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ARS Home » Midwest Area » Urbana, Illinois » Global Change and Photosynthesis Research » Research » Publications at this Location » Publication #208051

Title: Sucrose synthase interaction with voltage-dependent anion channel suggests a potential role for the enzyme in inter-organellar signaling

item Huber, Steven
item Sachs, Martin

Submitted to: American Society of Plant Biologists Annual Meeting
Publication Type: Abstract Only
Publication Acceptance Date: 1/2/2007
Publication Date: 7/1/2007
Citation: Chalivendra, S., Huber, S.C., Sachs, M.M., Rhoads, D. 2007. Sucrose synthase interaction with voltage-dependent anion channel suggests a potential role for the enzyme in inter-organellar signaling [abstract]. American Society of Plant Biologists Annual Meeting. 824.7

Interpretive Summary:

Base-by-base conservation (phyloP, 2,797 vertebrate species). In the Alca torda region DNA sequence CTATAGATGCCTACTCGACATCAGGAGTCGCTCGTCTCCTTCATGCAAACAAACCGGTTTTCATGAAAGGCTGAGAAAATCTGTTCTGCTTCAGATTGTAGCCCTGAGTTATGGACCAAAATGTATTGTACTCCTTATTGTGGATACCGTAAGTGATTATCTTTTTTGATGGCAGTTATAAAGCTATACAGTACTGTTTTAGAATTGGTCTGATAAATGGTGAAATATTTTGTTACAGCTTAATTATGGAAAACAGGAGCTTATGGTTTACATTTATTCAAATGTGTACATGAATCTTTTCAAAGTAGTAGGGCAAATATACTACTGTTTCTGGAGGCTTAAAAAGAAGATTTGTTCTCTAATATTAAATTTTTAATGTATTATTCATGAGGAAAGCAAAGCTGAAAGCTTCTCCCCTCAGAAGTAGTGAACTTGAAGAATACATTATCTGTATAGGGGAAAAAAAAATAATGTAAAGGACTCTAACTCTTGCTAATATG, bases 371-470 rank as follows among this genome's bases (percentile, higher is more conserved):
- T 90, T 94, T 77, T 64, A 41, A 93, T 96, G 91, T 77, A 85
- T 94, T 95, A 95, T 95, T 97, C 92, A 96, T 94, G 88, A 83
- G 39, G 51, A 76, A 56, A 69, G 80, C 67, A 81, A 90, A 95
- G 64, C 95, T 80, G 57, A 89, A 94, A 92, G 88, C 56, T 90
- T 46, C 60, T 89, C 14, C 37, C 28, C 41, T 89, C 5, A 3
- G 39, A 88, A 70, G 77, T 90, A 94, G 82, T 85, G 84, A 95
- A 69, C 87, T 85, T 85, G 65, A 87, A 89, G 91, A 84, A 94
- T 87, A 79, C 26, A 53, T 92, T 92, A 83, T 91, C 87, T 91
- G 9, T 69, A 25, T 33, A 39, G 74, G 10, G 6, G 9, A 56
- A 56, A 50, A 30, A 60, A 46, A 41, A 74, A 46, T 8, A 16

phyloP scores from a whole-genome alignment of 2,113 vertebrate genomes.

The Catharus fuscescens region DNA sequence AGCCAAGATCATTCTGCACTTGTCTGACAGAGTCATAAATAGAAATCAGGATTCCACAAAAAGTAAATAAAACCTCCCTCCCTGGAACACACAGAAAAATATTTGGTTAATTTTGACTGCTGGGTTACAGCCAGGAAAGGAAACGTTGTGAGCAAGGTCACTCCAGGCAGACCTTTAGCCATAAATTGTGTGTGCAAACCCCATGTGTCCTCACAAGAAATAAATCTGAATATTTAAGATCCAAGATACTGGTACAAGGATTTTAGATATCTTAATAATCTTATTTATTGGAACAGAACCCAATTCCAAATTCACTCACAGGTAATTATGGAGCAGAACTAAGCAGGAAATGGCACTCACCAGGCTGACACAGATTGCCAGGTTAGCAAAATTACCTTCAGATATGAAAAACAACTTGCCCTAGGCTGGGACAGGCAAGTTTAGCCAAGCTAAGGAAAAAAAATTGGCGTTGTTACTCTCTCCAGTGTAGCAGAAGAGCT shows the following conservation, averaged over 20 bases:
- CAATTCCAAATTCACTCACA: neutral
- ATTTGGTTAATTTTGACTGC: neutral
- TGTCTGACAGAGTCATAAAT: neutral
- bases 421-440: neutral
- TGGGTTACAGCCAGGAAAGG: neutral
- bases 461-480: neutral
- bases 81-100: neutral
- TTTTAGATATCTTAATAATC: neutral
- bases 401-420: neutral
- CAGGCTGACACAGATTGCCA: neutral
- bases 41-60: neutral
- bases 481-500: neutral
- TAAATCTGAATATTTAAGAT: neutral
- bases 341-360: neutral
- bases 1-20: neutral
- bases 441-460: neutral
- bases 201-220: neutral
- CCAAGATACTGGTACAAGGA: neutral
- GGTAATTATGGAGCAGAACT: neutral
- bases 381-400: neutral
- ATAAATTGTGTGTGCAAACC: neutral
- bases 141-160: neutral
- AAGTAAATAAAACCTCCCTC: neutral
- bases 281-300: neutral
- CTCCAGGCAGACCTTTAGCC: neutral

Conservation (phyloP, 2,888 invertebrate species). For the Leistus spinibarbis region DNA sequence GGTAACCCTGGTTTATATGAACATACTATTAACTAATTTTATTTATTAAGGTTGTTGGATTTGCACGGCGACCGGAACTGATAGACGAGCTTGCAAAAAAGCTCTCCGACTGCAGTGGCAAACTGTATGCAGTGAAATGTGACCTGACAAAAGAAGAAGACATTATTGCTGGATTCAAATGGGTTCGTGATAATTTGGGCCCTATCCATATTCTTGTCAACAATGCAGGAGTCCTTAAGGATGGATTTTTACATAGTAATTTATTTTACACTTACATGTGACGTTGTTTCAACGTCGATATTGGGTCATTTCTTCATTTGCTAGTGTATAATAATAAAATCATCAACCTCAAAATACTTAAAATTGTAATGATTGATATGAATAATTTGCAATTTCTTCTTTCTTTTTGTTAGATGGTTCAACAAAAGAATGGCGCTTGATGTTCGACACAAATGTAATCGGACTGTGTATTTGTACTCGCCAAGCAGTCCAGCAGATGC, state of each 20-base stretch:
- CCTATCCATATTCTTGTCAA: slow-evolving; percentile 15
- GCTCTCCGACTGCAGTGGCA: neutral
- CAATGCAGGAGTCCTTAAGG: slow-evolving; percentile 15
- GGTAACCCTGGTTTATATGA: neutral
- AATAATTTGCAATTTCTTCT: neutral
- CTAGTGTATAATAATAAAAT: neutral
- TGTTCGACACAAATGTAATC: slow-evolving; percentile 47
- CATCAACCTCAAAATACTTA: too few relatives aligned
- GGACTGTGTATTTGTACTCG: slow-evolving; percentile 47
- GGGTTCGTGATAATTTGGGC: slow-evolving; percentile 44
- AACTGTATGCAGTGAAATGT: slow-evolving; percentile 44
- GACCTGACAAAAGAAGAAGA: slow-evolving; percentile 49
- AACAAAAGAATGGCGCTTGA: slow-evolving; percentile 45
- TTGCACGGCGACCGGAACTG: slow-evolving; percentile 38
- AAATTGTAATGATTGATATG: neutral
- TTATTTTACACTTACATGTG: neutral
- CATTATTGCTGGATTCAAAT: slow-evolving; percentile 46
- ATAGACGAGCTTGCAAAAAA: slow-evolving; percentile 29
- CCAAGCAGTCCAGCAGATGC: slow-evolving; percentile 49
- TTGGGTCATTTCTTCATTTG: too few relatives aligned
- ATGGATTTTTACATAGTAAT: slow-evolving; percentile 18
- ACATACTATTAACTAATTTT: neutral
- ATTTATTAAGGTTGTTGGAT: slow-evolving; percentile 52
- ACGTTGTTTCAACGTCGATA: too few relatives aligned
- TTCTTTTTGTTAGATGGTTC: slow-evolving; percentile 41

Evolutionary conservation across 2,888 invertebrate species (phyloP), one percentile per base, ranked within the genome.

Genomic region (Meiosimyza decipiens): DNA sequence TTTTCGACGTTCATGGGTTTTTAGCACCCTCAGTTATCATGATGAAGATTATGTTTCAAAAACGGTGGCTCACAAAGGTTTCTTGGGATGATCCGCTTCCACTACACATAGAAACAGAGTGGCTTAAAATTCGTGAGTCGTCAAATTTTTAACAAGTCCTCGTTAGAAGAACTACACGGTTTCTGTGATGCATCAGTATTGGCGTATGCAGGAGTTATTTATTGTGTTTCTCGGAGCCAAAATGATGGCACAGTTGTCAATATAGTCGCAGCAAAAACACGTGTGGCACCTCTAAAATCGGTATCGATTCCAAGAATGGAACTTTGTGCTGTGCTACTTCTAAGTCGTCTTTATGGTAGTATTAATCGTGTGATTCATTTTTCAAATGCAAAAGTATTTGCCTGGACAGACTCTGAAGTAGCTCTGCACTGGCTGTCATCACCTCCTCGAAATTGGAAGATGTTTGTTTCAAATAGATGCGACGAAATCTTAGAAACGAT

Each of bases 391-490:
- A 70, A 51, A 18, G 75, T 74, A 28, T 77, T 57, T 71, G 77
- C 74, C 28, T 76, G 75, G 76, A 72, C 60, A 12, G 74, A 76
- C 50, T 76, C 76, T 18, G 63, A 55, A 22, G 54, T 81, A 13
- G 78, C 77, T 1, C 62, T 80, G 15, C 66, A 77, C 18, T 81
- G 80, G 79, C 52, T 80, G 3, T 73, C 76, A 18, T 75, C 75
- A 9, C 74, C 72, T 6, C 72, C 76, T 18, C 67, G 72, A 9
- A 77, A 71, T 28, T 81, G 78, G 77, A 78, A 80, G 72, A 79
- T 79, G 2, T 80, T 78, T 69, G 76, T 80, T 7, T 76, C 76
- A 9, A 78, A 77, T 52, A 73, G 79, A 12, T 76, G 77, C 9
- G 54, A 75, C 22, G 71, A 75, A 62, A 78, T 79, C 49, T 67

Technical Abstract: Sucrose synthase (SUS) is a key enzyme in plant sucrose catabolism and uniquely able to mobilize sucrose into multiple pathways involved in metabolic, structural, and storage functions. SUS is encoded by three genes in maize: sh1, sus1 and sus2 and the active enzyme is a homo or hetero-tetramer. Our recent work indicates that the biological function of SUS extends beyond its biochemical activity (Subbaiah et al., 2006). This inference is based on the following observations: a) tissue-specific, isoform-dependent and metabolically-regulated association of SUS with mitochondria and b) isoform-specific and anoxia-responsive interaction of SUS with the voltage-dependent anion channel (VDAC), the major outer mitochondrial membrane protein. Here we show that both VDAC and SUS are also localized to the nucleus in maize seedling tissues and present evidence for their inverse regulation in these two cellular compartments under oxygen-deprivation stress. SUS localizes to nuclei in a tissue- & isoform-specific, phosphorylation-dependent and anoxia-enhanced manner. Unlike in mitochondria where the protein is predominantly a monomer, SUS occurs mostly as an oligomer in the nuclei, as indicated by glycerol velocity gradient analysis. Further, VDAC exists in a dynamic equilibrium of mono-& oligomers in mitochondria as well as nuclei and is de-oligomerized under anoxia, indicating that oligomerization may be needed for its normal function (under aerobic conditions). VDAC also forms supramolecular complexes both in mitochondria and nuclei. Co-immunoprecipitation and immuno-affinity chromatography analysis indicate that the composition of these complexes is altered under anoxia. The de-oligomerization of VDAC induced under prolonged anoxia seems to cause a movement of VDAC and SUS out of mitochondria into the nucleus. This shuttling of the proteins to nuclei temporally coincides with the initiation of cell death in anoxic maize tissues. We propose that the inter-compartmental movement of SUS and VDAC may report the energy crisis to the nuclei and signal the activation of the cell death pathway